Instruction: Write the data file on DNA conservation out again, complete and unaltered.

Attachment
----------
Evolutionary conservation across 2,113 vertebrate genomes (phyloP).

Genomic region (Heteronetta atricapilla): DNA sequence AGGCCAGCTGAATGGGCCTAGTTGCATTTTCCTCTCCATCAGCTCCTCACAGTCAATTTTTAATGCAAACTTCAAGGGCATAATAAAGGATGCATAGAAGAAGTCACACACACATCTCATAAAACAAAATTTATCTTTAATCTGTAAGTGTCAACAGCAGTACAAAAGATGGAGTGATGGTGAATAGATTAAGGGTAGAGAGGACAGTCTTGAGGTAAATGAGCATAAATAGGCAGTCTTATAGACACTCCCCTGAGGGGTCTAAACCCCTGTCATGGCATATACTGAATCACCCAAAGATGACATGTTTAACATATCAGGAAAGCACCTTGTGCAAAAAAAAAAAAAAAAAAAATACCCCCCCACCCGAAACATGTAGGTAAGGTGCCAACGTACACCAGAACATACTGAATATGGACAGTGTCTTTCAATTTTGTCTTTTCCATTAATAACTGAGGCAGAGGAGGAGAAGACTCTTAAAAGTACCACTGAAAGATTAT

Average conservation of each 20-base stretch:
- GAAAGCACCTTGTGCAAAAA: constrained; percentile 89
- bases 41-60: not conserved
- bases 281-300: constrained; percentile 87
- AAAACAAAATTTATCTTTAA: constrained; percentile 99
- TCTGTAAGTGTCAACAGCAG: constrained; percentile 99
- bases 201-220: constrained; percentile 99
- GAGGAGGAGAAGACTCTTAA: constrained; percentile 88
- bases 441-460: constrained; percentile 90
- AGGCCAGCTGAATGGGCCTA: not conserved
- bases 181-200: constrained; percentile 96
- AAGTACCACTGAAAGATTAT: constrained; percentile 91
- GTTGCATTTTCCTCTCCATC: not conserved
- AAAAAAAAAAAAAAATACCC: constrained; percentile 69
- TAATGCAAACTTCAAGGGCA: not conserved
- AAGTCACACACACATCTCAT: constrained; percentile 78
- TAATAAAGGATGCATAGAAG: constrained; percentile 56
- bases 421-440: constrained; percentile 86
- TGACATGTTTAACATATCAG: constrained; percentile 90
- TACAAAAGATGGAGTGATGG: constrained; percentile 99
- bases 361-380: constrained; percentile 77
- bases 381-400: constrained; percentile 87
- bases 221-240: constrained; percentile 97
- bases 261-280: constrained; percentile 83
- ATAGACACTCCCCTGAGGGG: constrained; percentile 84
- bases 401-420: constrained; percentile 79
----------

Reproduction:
Evolutionary conservation across 2,113 vertebrate genomes (phyloP).

Genomic region (Heteronetta atricapilla): DNA sequence AGGCCAGCTGAATGGGCCTAGTTGCATTTTCCTCTCCATCAGCTCCTCACAGTCAATTTTTAATGCAAACTTCAAGGGCATAATAAAGGATGCATAGAAGAAGTCACACACACATCTCATAAAACAAAATTTATCTTTAATCTGTAAGTGTCAACAGCAGTACAAAAGATGGAGTGATGGTGAATAGATTAAGGGTAGAGAGGACAGTCTTGAGGTAAATGAGCATAAATAGGCAGTCTTATAGACACTCCCCTGAGGGGTCTAAACCCCTGTCATGGCATATACTGAATCACCCAAAGATGACATGTTTAACATATCAGGAAAGCACCTTGTGCAAAAAAAAAAAAAAAAAAAATACCCCCCCACCCGAAACATGTAGGTAAGGTGCCAACGTACACCAGAACATACTGAATATGGACAGTGTCTTTCAATTTTGTCTTTTCCATTAATAACTGAGGCAGAGGAGGAGAAGACTCTTAAAAGTACCACTGAAAGATTAT

Average conservation of each 20-base stretch:
- GAAAGCACCTTGTGCAAAAA: constrained; percentile 89
- bases 41-60: not conserved
- bases 281-300: constrained; percentile 87
- AAAACAAAATTTATCTTTAA: constrained; percentile 99
- TCTGTAAGTGTCAACAGCAG: constrained; percentile 99
- bases 201-220: constrained; percentile 99
- GAGGAGGAGAAGACTCTTAA: constrained; percentile 88
- bases 441-460: constrained; percentile 90
- AGGCCAGCTGAATGGGCCTA: not conserved
- bases 181-200: constrained; percentile 96
- AAGTACCACTGAAAGATTAT: constrained; percentile 91
- GTTGCATTTTCCTCTCCATC: not conserved
- AAAAAAAAAAAAAAATACCC: constrained; percentile 69
- TAATGCAAACTTCAAGGGCA: not conserved
- AAGTCACACACACATCTCAT: constrained; percentile 78
- TAATAAAGGATGCATAGAAG: constrained; percentile 56
- bases 421-440: constrained; percentile 86
- TGACATGTTTAACATATCAG: constrained; percentile 90
- TACAAAAGATGGAGTGATGG: constrained; percentile 99
- bases 361-380: constrained; percentile 77
- bases 381-400: constrained; percentile 87
- bases 221-240: constrained; percentile 97
- bases 261-280: constrained; percentile 83
- ATAGACACTCCCCTGAGGGG: constrained; percentile 84
- bases 401-420: constrained; percentile 79